According to the recently released Drewry's Reefer Shipping report, Transit restrictions in the drought-affected Panama Canal are beginning to affect the capacity of vessels servicing exports of perishable products from the west coast of South America.

A convergence of factors, ranging from climate impacts on key fruit crops to weak Chinese demand and geopolitical tensions, have affected the short-term outlook, with total maritime refrigerated cargoes forecast to decline by 0.5% year-on-year by 2023. According to the report, this will follow last year's 0.8% contraction and represent two consecutive years of decline in this market.

Fruit exports decrease
Across the fruit sector, there has been a notable downward trend in exports from almost all major producing regions, as the effects of El NiƱo have amplified weather phenomena. The shortage of quality products has led to drops in exports of deciduous fruit, exotic fruit, melons, and berries. Banana trade has also faced difficult operating conditions, with rising cost pressures and weak demand resulting in a drop in maritime exports this year.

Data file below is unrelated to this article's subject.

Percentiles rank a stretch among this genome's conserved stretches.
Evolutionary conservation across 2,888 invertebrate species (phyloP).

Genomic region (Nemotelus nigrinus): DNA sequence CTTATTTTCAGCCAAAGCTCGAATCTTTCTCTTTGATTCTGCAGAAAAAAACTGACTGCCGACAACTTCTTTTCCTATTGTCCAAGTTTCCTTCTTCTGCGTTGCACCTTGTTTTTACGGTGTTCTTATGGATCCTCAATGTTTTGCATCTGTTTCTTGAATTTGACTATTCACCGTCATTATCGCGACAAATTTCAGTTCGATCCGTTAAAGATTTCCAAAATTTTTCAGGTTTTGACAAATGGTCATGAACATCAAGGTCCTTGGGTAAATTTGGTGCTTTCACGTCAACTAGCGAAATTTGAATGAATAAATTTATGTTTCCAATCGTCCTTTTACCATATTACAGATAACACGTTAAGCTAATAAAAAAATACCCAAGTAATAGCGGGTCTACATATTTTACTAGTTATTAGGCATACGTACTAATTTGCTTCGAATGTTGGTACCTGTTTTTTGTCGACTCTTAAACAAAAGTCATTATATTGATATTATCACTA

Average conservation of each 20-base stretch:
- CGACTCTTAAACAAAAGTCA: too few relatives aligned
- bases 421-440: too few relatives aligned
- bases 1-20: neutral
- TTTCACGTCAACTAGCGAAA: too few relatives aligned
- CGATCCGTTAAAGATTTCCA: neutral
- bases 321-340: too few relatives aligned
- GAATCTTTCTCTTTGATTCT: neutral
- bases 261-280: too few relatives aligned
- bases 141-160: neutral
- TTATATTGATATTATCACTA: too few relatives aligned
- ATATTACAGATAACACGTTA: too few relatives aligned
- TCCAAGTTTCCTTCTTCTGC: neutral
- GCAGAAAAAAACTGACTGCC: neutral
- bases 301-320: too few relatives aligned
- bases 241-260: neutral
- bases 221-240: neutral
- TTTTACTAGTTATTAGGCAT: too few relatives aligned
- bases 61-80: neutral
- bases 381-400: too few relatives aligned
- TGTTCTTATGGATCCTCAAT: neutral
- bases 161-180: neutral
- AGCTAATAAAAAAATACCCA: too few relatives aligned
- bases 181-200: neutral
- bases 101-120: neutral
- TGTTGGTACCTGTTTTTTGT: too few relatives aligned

The situation in the Panama Canal forces detours
However, the most worrying situation now is the situation with the Panama Canal, where transits and drafts have been considerably reduced due to the lack of rain, which in October was the lowest since 1950. There are now 24 transit shifts per day and they will be gradually reduced to 18 by February 1, 2024.

For shipping lines with reserved spaces, it will mean less cargo capacity and the need to maintain strict itineraries to manage spaces, which means they run the risk of leaving cargo in Chile, Peru, and Ecuador, depending on the situation.

Charter or seasonal services, such as those performed by specialized reefer vessel operators that do not have reserved transits, will be forced to reroute through the Strait of Magellan or Cape Horn, resulting in higher costs and longer transit times for beneficial cargo owners (BCOs).